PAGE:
THE BRITISH LIBRARY

European studies blog

2 posts categorized "Fashion"

18 January 2019

You can’t go out dressed like that! A crack-down on extravagance in 17th-century Lisbon

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A recent acquisition lays down the law on who could wear what in the streets of Portugal.

Sumptuary Laws Pregmatica e ley por que Sua Alteza ha por bem pellos respeitos nella declarados prohibir os trajes, vestidos de Seda com ouro, guarnições de fitas, ouro, prata, dourados, bordados coches de seis mulas, & o mais que nella se declara (Lisbon, 1677). RB.23.b.7984.

The decree stretched from from Portugal to the Cape of Good Hope.

Prince Regent Dom Pedro, responding to requests from Parliament, wishes to halt the harm to the state caused by excessive expenditure on finery, the decoration of houses (I think he means the exteriors), the design of coaches, the clothing of lackeys and the increase in their numbers, extravagant expense on funerals. The finest families are being reduced to penury by this profligacy.

He forbids the use of gold or silver (real or imitation) as decoration (except in a few cases, in small amounts, and when the fabric was made in India), the wearing of long gowns except by the clergy and the university students of Coimbra and Evora, and clothing made from fabric not manufactured in Portugal.

Coaches with more than four mules or horses are banned.

Portuguese_carriage 17th cent An elaborate 17th-century coach from the Museu Nacional dos Coches in Lisbon  (Photo by cytech from Wikimedia Commons [CC BY 2.0])

Anyone disobeying this law will not only be fined, but will be forbidden to enter the presence of the king or any royal official.

Sumptuary laws, as they’re called, in the west go back to the Romans. Their purpose seems to have been sometimes to protect local industries by restricting imports, and sometimes to stop common folk aping their social betters. On a higher moral level, both Christianity and pagan Stoicism were against ostentation in dress.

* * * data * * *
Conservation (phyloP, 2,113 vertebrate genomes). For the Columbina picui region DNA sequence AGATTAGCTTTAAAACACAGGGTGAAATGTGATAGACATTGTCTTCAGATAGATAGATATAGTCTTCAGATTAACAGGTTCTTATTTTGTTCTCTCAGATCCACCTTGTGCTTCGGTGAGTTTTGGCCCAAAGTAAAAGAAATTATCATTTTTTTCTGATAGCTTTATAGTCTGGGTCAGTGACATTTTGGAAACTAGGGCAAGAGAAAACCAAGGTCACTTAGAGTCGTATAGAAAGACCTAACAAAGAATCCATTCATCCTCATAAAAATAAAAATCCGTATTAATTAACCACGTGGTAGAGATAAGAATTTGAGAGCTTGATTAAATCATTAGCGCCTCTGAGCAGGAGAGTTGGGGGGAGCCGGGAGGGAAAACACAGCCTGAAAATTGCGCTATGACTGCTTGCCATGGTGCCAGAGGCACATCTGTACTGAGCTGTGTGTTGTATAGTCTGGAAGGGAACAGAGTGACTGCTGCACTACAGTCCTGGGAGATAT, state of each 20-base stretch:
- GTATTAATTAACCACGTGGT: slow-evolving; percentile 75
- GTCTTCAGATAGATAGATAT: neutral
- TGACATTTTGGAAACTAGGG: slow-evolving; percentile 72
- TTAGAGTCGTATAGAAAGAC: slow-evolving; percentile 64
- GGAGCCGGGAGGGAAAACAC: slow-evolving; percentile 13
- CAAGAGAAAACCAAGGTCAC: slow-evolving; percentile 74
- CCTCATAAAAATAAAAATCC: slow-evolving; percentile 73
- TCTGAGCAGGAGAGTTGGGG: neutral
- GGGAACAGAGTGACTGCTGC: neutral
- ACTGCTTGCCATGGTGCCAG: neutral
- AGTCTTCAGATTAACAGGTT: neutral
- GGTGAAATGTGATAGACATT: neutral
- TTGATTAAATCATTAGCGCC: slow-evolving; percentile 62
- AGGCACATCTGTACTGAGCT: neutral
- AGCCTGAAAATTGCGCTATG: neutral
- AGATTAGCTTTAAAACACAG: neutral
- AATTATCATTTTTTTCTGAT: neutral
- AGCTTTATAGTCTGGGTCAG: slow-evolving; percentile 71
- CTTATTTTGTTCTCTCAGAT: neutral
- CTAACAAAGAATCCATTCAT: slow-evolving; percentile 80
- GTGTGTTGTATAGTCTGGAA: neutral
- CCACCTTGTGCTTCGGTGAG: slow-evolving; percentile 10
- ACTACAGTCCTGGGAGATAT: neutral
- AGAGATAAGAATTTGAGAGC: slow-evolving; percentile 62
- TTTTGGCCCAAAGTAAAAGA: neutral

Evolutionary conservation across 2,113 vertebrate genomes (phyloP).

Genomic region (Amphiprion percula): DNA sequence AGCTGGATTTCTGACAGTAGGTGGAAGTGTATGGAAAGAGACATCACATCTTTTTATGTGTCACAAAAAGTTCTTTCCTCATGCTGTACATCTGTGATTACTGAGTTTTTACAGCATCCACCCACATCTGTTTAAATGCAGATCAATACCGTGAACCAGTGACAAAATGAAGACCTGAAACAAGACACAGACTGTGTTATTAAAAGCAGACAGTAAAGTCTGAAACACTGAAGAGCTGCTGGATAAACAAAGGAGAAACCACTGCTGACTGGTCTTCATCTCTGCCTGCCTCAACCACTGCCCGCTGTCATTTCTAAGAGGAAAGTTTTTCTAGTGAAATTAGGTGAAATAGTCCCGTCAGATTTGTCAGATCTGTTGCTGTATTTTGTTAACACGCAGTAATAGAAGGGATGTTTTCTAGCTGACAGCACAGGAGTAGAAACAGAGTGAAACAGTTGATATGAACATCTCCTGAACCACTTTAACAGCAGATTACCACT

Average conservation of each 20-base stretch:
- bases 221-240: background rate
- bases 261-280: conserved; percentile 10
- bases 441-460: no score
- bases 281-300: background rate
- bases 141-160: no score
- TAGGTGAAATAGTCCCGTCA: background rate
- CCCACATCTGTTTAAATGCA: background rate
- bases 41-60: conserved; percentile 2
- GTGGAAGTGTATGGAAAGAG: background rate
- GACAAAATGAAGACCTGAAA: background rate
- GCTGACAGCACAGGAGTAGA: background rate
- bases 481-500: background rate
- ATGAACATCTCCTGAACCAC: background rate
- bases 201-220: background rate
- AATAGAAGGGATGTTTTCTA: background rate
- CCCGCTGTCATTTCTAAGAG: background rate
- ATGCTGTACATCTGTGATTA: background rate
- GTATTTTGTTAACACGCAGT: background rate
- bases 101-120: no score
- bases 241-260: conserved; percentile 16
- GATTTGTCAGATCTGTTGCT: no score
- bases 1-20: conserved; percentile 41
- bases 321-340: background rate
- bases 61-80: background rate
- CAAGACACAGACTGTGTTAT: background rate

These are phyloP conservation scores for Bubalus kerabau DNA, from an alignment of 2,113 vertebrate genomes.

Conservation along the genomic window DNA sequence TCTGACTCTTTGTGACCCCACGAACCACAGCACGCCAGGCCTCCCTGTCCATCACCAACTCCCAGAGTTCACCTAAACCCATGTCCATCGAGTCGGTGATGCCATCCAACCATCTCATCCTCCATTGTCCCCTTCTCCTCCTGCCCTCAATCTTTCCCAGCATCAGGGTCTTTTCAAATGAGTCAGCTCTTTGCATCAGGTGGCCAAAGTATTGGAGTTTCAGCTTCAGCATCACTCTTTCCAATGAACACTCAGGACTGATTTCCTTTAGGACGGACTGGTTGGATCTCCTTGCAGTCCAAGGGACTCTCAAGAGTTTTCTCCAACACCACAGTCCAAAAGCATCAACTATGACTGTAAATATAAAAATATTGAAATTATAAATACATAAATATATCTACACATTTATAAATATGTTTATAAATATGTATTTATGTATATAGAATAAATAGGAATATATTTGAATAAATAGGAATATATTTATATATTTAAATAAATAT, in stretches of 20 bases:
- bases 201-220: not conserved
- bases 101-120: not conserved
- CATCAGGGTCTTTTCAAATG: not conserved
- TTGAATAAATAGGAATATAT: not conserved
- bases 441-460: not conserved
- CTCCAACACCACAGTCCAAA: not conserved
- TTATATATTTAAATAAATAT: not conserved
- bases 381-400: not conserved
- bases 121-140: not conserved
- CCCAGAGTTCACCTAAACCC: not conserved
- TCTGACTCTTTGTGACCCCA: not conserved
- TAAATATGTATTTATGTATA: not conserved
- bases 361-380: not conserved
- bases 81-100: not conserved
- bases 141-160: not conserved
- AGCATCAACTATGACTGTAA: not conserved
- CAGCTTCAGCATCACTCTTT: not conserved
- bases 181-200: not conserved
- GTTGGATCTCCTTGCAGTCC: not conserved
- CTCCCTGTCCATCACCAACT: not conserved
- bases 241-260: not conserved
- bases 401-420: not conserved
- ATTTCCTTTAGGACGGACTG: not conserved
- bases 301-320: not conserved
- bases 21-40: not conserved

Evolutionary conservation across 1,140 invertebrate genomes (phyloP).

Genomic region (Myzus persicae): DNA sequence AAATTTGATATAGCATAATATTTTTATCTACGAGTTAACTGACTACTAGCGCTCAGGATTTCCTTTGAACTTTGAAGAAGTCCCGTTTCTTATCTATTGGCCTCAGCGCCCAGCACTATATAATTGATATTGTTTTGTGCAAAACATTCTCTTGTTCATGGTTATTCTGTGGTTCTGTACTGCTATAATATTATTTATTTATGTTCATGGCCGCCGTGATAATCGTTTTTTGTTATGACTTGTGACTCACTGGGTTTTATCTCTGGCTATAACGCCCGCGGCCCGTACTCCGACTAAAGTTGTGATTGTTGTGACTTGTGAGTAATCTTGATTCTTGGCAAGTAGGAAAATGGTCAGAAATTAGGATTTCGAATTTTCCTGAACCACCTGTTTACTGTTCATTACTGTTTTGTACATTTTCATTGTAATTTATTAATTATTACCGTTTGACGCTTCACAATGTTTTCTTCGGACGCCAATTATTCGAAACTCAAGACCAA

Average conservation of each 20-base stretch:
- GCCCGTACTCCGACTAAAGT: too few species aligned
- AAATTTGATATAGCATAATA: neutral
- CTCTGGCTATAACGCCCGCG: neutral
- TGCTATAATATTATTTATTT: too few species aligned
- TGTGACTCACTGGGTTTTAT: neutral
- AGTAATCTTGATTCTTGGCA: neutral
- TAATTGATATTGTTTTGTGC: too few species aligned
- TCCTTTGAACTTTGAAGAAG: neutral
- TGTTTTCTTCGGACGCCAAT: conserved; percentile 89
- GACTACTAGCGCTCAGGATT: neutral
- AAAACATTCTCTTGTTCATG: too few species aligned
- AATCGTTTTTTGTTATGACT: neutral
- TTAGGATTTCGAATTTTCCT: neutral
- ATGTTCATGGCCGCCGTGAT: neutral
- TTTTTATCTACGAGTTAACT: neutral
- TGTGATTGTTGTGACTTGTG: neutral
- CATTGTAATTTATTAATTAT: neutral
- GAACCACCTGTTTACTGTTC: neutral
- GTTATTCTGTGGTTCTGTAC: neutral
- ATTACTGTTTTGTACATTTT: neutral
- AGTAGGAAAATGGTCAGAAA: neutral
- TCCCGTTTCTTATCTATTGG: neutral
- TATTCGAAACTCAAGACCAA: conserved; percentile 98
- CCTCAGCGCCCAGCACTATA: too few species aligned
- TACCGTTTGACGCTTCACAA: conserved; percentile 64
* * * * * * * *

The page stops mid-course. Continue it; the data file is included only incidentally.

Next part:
Silk was a common focus, though we have it on good authorities that in silk-producing areas such as Valencia even the poorest went in silks.

Such restrictions might seem outdated to us, but clothes are still a bone of contention in some areas: do you recall when in 2004 the exclusive Burberry brand was allegedly taken over by ‘chavs’

The baroque period is often described as one of display, but not everyone saw its down side.

Barry Taylor, Curator Romance Collections

References/Further reading:

Juan Sempere y Guarinos, Historia del lujo y de las leyes suntuarias de España (Madrid, 1788)

Alan Hunt, Governance of the consuming passions: a history of sumptuary law (Basingstoke, 1996) YC.1997.a.188

14 September 2018

‘In constant movement without an end’: the warp and weft of fashion research

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Today marks the opening of the 35th London Fashion Week. The event will feature over 250 designers, whose avant-garde and experimental ideas will once again trickle down to our own wardrobes. ‘Where do designers find inspiration?’ we ask ourselves time and again. Can the key to finding new ideas for fashion design be found in library collections?

Image 1 Under the Northern Lights collection by Elisabeth Nilsson - London Graduate Fashion Week, June 2018 (reproduced with permission).

Research is the foundation of any design process and a library is a wonderful resource to begin the search. While looking through a book or magazine, you may stumble on an image or a subject you may not have initially considered. There is something special about leafing, smelling or touching the book; experiencing the full potential of the visual stimulus it can offer. After all, books are objects that are themselves crafted and designed. Designers are always looking for something to utilise, from visual and literary to conceptual or narrative sources; obscure references that will make their work unique.

‘Things don’t come out of nowhere, they must come out of somewhere!’ says Vivienne Westwood, the iconic fashion designer. As an avid reader herself, in her 2017 talk at the British Library, Reading is important: Get a life!, Westwood reveals that she thrives on curiosity, finding out everything possible around any given subject, from classical Chinese poetry to mythical anthropology.

Last year the British Library organised a masterclass and show-and-tell to attract fashion students and for them to take part in the fashion design competition. They were encouraged to explore the Library’s collections for their inspiration and research. A final year student from University of the Creative Arts in Epsom, Elisabeth Nilsson, delved into the British Library European Studies Collections. Being Swedish herself, it was no surprise that Nordic themes were main inspiration for her two collections, Once Upon a Time and Under the Northern Lights.

Image 2